Parental history of gastric or duodenal ulcer and prevalence of Helicobacter pylori infection in preschool children: population based studyBMJ 1998; 316 doi: https://doi.org/10.1136/bmj.316.7132.665 (Published 28 February 1998) Cite this as: BMJ 1998;316:665
- Hermann Brenner, professor of epidemiologya,
- Dietrich Rothenbacher, assistant professor in epidemiologya,
- Günter Bode, assistant professor in internal medicineb,
- Guido Adler, professor in internal medicineb
- a Department of Epidemiology, University of Ulm, D-89069 Ulm, Germany
- b Department of Internal Medicine I, University of Ulm
- Correspondence to: Dr Brenner
- Accepted 5 August 1997
Helicobacter pylori infection is present in almost all patients with duodenal ulcers and 80-90% of patients with gastric ulcers,1 whereas the prevalence of infection among young adults without a history of ulcer is fairly low in Western countries.2 To investigate the importance of transmission from parent to child we assessed the relation between a parent's history of gastric or duodenal ulcer and infection with H pylori in his or her offspring in a large population of preschool children.
Subjects, methods, and results
A cross sectional study was carried out among 1201 preschool children living in Ulm, a city of about 100 000 inhabitants located in southern Germany. The children had a medical examination before starting school in 1996. Details of the study design are reported elsewhere.3 In brief, a urea breath test using carbon-13 was conducted to determine whether the children had an active infection of H pylori. One to two weeks before their child's examination a standardised questionnaire was sent to the parents to ascertain whether they had had a gastric or duodenal ulcer diagnosed by a doctor. The questionnaire also included detailed information on other potential risk factors for H pylori infection, such as housing conditions, family demographics, and socioeconomic factors. The prevalence of H pylori infection in the children of parents with a history of gastric or duodenal ulcer was compared with that in children whose parents had no such history. Multiple logistic regression was used to adjust for known or suspected risk factors that might confound the results.4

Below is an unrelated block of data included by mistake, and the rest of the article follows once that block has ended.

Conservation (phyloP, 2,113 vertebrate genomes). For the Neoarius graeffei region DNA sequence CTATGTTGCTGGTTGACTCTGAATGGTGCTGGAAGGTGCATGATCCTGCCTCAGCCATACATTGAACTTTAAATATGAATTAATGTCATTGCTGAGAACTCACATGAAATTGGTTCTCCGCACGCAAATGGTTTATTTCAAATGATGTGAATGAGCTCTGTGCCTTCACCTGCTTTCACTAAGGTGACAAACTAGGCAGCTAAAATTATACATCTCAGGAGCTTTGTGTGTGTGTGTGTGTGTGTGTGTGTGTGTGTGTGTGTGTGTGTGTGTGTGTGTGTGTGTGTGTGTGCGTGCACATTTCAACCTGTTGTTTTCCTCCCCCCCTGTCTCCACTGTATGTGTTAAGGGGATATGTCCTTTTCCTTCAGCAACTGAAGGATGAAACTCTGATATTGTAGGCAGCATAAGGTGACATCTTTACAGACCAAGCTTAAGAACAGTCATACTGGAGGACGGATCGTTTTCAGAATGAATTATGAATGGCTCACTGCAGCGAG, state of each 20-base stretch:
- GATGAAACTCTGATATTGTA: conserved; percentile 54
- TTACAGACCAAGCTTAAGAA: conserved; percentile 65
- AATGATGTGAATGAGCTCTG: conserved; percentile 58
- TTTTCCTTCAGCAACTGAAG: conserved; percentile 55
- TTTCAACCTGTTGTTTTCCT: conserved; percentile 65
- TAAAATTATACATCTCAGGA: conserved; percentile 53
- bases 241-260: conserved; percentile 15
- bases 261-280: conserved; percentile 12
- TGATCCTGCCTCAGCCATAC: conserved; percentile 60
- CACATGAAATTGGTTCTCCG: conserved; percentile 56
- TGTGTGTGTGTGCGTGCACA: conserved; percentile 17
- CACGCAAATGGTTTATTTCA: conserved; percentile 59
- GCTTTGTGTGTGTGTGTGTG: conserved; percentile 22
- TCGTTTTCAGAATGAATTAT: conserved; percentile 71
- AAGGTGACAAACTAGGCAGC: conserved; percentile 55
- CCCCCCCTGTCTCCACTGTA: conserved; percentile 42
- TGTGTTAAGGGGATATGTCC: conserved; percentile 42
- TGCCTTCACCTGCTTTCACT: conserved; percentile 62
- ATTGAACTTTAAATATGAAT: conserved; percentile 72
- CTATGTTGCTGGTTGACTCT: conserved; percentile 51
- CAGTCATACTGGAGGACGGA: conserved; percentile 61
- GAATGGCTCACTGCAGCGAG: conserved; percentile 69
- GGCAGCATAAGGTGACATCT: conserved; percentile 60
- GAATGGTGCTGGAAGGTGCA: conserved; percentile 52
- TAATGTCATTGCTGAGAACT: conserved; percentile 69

Overall, 945 of the 1201 children participated in the study (response rate 79%). To minimise false negative results from the urea breath test, 82 children were excluded because they had received antibiotic treatment within the preceding 4 weeks. A history of gastric or duodenal ulcer was reported in 22 mothers and 28 fathers (table). Overall, 118 (14%) of the 863 children were infected with H pylori. Among children whose mothers had a history of gastric or duodenal ulcer the prevalence of infection was more than double that among those whose mothers had no such history (odds ratio 2.4 (95% confidence interval 0.9 to 6.4)). The association was significant after adjustment for known or suspected risk factors of infection by multiple logistic regression (11.7 (3.8 to 36.2); P<0.0001) (table). No significant association was seen between a paternal history of ulcer and active infection in children.
The difference between the prevalence of infection in children whose mothers are infected with H pylori and that in children whose mothers are not infected is likely to be even larger than the difference shown by the mothers with a history of ulcer in this study.
In theory, the relation between a parent's history of ulcer and H pylori infection in his or her offspring may be explained by several mechanisms, including common environmental or genetic factors that influence susceptibility to infection.5 However, these factors imply that a history of ulcer in the mother or father will be similarly associated with infection in a child. As mothers typically have closer contact with their children, a more plausible explanation for the observed patterns would be transmission between mother and infant. Our results would also be consistent with the hypotheses that the transmission may be influenced by the presence of ulcer or that H pylori strains causing peptic ulcer may be more infective than other strains.
We thank Dietlind Wehrhahn and Ingrid Wörner and the staff of the Public Health Service of Ulm for their support in this study.
Contributors: HB had the original idea for the study, coordinated the design and field work, conducted the analysis, and wrote the paper; he will act as guarantor of the study. DR, GB, and GA participated in the design, field work, and writing of the paper. Regina Gommel and Gabriele Berg contributed to the design and field work.
Funding: No external funding.
Conflict of interest: None.